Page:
Presented by Miguel Calderón and Kurimanzutto Gallery
A ubiquitous presence on highways in the United States and a go-to option for affordable accommodations for frequent drivers—Motel 6 advertises itself with massive billboards. Paradoxically, the size of the billboards seem much bigger than the actual size of the rooms themselves. With this sculpture, Miguel Calderón establishes a game of correspondence between real spatial dimensions and our notion of them. The artist generates “a room” with the very same billboard advertising the motel.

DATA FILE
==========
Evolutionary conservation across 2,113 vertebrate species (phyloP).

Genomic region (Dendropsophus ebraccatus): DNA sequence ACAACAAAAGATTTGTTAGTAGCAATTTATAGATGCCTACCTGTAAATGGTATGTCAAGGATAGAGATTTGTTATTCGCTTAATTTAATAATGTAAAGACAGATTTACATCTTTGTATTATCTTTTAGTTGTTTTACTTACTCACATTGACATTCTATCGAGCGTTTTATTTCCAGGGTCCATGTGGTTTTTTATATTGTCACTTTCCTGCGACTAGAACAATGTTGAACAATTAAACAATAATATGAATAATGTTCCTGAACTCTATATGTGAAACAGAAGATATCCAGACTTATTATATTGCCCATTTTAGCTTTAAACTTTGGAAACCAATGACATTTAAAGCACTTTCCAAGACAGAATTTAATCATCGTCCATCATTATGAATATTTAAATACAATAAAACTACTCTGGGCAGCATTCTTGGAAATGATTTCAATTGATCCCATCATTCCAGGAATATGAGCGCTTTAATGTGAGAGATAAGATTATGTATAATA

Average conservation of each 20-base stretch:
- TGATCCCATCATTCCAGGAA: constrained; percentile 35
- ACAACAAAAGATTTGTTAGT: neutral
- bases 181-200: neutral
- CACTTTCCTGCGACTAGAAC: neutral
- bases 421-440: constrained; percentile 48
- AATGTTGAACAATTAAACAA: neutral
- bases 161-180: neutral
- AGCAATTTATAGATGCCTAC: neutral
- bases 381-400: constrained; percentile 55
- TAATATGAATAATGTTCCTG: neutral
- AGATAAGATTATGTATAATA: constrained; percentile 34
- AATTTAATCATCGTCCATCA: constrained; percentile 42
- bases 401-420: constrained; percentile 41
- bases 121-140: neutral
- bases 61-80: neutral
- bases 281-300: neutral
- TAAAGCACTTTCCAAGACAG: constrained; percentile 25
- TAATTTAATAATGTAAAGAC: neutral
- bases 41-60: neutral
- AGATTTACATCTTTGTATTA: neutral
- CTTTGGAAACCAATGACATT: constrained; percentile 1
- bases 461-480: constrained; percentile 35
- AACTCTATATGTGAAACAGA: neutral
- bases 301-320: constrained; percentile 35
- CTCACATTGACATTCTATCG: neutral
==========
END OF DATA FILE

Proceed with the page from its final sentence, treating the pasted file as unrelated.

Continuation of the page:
Miguel Calderón is a contemporary Mexican artist who, while working through the disciplines of painting, video, photography, and sculpture, examines cultural stereotypes through both a critical artistic approach and a personal lens. Exemplified by a flippant attitude and crude aesthetic, his work features an amalgam of both fine art and pop culture references. Born on June 1, 1971 in Mexico City, Mexico, Calderón spent much of his early artistic career studying at academic institutions, attending The Cambridge School of Weston in Massachusetts before receiving his BFA in 1994 from the San Francisco Art Institute. Calderón’s paintings have gained notoriety in both the art world as well as in popular culture, notably being featured in Wes Anderson’s classic 2001 film The Royal Tenenbaums. His work has been exhibited in museums and institutions across the globe, including at the Guggenheim Museum in New York City, New York, the Museum of Natural History in Mexico City, and in the São Paulo Biennale in Brazil. The artist continues to live and work in Mexico City, Mexico.